During my baby's delivery, I heard my doctor discuss the "0" station. What exactly is that?
When doctors and midwives measure labor's progress, we use our fingers to check inside the vagina for several different characteristics, including dilation and effacement of the cervix, which may be more familiar terms. "Station" refers to how the baby is coming down the birth canal. Dilation, effacement, and station may be checked in the office during a late prenatal visit, or during labor to assess progress.
To check station during a vaginal examination, we feel the presenting part of the baby (usually the head), either through the opening of the cervix or through the thin lower uterine wall. The point on the pelvis that we use as our landmark is the ischial spine, a small protuberance of the pelvic bone that can be palpated through the vaginal wall during internal examination. "0" station is when the top of the baby's head reaches the level of the ischial spine. Most examiners use centimeters above and below the spine as the units for station—from minus 3 which is when the baby is still just floating in the uterus, to 0 when the baby is said to be "engaged" in the pelvis, to plus 5 when the baby has come through the birth canal is "crowning."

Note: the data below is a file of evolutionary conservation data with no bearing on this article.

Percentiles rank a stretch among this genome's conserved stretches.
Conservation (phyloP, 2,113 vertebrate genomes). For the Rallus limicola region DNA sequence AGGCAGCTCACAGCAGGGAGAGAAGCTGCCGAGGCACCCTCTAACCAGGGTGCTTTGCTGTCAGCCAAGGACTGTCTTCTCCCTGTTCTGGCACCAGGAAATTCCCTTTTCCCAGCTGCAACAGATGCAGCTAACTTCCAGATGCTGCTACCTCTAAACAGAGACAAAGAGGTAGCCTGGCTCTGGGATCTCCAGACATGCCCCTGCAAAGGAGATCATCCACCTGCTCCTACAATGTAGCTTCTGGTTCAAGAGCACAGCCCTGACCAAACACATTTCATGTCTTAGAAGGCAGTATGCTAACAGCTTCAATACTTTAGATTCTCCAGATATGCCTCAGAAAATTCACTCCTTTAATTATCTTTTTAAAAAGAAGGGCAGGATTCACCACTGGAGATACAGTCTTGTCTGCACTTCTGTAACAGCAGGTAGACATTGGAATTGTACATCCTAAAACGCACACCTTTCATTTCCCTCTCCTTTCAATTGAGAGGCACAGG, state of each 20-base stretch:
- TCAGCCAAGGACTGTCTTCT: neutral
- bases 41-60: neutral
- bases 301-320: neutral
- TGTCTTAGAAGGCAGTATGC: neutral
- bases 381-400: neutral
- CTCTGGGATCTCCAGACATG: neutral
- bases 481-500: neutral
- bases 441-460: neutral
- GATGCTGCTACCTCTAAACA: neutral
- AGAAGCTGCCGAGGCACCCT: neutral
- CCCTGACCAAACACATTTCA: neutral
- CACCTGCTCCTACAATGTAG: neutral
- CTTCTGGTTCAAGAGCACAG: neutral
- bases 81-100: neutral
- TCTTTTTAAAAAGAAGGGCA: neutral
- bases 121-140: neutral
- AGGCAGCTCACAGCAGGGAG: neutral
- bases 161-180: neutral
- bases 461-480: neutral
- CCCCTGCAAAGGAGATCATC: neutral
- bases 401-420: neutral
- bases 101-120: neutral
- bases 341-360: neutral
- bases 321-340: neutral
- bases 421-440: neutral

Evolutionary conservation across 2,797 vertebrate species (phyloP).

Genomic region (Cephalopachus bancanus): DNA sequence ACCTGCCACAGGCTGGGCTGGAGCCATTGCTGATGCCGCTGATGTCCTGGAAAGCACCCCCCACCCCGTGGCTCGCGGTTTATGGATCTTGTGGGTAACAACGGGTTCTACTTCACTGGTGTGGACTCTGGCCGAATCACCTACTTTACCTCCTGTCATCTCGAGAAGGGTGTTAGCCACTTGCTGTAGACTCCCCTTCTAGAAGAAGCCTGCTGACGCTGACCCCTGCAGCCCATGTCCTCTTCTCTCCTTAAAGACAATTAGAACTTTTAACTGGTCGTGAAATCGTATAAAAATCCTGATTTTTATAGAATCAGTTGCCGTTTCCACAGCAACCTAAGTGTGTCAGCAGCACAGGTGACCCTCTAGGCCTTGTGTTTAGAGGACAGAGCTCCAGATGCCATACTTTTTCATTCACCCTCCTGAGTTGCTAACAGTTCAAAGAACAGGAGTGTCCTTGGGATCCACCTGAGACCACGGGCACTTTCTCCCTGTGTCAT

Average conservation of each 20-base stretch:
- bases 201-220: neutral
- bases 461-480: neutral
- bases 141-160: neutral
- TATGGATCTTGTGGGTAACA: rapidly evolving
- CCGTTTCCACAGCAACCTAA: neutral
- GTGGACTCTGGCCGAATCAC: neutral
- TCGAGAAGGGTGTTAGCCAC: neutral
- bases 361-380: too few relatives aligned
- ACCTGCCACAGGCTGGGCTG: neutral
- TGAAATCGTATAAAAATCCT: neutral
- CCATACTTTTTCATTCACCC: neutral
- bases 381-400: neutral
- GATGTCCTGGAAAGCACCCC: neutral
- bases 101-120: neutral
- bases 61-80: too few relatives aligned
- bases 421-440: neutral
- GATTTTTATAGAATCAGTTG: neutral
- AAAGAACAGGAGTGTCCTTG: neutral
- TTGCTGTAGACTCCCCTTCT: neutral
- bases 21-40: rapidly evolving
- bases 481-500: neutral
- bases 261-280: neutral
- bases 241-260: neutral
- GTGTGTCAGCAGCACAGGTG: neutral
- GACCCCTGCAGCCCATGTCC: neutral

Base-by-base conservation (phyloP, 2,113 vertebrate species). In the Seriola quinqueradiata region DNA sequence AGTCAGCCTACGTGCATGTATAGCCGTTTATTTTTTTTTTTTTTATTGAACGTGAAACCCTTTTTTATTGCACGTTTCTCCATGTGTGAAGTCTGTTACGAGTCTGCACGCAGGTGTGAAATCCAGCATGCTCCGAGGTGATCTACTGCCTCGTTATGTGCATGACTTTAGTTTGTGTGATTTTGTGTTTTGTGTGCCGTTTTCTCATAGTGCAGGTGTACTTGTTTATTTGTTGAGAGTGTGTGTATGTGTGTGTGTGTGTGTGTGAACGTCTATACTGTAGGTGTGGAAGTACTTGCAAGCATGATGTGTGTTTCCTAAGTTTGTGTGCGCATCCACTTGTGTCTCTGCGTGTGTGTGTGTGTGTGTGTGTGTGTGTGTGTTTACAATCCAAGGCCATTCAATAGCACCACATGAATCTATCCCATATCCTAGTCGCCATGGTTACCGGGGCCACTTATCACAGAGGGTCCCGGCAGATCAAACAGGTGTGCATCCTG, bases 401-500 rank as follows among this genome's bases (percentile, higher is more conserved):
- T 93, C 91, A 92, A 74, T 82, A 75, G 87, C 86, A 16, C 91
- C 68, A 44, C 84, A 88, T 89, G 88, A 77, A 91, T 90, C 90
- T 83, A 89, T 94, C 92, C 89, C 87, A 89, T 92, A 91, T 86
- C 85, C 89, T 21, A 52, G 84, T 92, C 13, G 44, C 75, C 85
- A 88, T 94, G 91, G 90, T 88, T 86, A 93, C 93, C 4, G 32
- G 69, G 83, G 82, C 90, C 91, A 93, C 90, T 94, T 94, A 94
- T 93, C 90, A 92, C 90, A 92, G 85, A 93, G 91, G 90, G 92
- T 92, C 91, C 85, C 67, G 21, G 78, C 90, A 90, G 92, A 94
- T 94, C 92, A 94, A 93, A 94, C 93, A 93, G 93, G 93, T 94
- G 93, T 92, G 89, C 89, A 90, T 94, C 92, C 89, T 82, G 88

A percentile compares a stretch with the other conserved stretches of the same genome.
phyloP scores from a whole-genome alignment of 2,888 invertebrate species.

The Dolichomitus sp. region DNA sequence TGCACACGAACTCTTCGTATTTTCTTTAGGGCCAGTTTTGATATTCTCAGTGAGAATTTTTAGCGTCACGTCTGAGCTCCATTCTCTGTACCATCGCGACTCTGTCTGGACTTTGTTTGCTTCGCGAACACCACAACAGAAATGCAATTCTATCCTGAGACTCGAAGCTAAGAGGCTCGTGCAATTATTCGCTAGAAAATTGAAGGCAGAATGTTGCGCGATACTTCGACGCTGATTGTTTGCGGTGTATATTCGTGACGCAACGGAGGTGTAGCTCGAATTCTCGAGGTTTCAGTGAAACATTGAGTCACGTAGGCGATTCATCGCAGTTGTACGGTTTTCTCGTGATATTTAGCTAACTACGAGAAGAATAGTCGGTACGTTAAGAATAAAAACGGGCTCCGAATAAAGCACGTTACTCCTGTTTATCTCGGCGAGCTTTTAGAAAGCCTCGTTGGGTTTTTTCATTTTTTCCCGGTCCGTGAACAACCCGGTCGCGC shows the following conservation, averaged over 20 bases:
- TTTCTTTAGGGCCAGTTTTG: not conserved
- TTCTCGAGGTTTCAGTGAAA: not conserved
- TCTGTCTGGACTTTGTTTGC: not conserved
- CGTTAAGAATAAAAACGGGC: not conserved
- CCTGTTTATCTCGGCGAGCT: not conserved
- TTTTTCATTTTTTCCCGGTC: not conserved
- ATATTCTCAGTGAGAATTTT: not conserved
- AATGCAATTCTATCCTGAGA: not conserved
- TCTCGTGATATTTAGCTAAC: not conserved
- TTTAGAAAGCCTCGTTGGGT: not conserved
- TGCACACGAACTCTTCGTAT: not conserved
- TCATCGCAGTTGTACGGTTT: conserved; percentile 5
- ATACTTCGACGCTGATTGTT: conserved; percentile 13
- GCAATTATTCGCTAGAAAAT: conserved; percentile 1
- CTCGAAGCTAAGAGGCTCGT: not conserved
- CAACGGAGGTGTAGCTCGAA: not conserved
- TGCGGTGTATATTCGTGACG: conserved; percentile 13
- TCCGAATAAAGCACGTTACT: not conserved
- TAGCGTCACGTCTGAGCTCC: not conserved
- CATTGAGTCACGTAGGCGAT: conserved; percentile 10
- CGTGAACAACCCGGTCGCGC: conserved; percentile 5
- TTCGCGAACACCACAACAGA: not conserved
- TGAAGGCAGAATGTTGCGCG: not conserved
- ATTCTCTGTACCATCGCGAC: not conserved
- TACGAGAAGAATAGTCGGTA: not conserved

As you can imagine, using your fingers to figure out location of the baby's head above or below a small bump on the pelvis is not an exact science, and different examiners may call the same exam slightly differently. But overall the station is a helpful measure of how the baby is coming down through the birth canal.